How did local, Indian, and Chinese elements and influences interact to help shape the societies of early Southeast Asia? Were Southeast Asian cultures really unique, or were they largely based upon...
How did local, Indian, and Chinese elements and influences interact to help shape the societies of early Southeast Asia? Were Southeast Asian cultures really unique, or were they largely based upon those of India and/or China?
Historically, India’s influence on the region of Southeast Asia has been rather peaceable. The religions of Hinduism and Buddhism spread through the nonviolent means of trade.
One of the best examples of the influence of these two religions is the temple city of Angkor Wat in modern-day Cambodia. This Angkorian structure built by the Khmer people (a group not to be confused with the genocidal regime of the Khmer Rouge) was completed in the ninth century and was an illustrious city until it was eventually abandoned in the fifteenth century.
This temple was originally Hindu in character and was known for its bas relief portraying the Churning of the Ocean of Milk tale. In the Indian Hindu tradition, this tale was not a central theme; however, the Khmer people embraced this tale, making it their own. This demonstrates that even though there was Indian Hindu influence, the Khmer people accepted it on their own terms. After the Hindu temple of Angkor Wat was abandoned, it was next inhabited by Buddhist monks and remains an active Buddhist monastery today.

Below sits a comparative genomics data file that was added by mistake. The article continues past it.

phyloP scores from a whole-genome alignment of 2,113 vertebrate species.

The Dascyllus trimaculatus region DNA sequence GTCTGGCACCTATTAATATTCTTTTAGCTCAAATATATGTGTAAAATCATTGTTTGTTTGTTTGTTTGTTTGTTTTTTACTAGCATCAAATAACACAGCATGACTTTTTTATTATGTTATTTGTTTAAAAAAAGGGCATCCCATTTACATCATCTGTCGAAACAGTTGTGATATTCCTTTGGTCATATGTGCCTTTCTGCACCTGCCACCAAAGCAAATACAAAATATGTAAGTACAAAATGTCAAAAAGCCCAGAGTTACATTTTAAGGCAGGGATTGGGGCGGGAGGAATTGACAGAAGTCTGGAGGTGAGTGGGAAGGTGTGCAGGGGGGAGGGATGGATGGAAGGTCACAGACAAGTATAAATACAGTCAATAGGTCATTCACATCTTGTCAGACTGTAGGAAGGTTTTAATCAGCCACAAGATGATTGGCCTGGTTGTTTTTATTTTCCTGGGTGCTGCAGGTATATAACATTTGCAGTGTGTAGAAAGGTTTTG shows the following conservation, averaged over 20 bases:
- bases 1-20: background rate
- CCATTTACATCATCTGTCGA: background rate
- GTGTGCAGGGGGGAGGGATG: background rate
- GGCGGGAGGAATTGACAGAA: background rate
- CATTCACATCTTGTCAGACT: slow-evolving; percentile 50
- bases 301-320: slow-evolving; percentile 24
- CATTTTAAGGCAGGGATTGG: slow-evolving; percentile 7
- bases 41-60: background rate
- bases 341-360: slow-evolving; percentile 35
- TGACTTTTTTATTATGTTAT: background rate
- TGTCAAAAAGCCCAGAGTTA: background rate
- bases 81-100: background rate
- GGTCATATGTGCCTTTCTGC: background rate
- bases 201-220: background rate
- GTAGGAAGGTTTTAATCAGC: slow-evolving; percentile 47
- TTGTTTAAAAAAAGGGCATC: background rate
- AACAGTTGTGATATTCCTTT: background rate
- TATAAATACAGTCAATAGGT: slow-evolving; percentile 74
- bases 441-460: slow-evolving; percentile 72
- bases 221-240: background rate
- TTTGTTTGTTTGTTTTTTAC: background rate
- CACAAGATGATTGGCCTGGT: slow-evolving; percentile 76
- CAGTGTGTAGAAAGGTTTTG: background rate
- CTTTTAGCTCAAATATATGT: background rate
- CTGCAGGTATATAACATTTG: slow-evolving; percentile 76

In recent years, other Khmer wats and cities have been discovered through satellite imagery. The mysteries of the Angkorian kingdom, and its Hindu influence, are still unfolding.
Indian and Chinese elements helped to influence the societies of Southeast Asia in several ways. Examples of Indian influence can be seen in the areas of religion, political thinking, and literature. Hinduism and Buddhism spread to Southeast Asia. Because of geographic features that acted as a barrier, the incorporation of Indian ways was done slowly. Trade with India also existed.
Chinese elements also impacted Southeast Asia. Examples of Chinese influence include pottery and stone tools; domesticated animals, including dogs and chickens; and some language development. Trade with China also occurred.
It is believed the earliest contact the people of Southeast Asia had with the people of China and the people of India occurred between 50 B.C. and A.D. 100. This contact was initiated as traders were looking for water-based silk routes to replace land routes that had been blocked.
Indian and Chinese elements influenced the cultural development of Southeast Asia in several ways.
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Outside influence and local ways mixed in SE Asia. For example, when states first developed in SE Asia, they borrowed Indian and Chinese models but adapted them to local circumstances. As an example of borrowing, Vietnam borrowed state Confucianism and called their rulers emperors. At the same time, rulers like those of the Angkor tried to meld Indian gods with local deities.
So, they were based on India and China but they were still unique because of the local influences that were mixed in.
The history of cultural interactions is one that is absolutely fascinating and something that we are forced to see the importance of today. You might like to consider the way in which cultural interactions produce hybridity, or a mixture of elements of both. Certainly this can be seen in the way in which Indian and Chinese cultural norms were incorporated into the fabric of new states.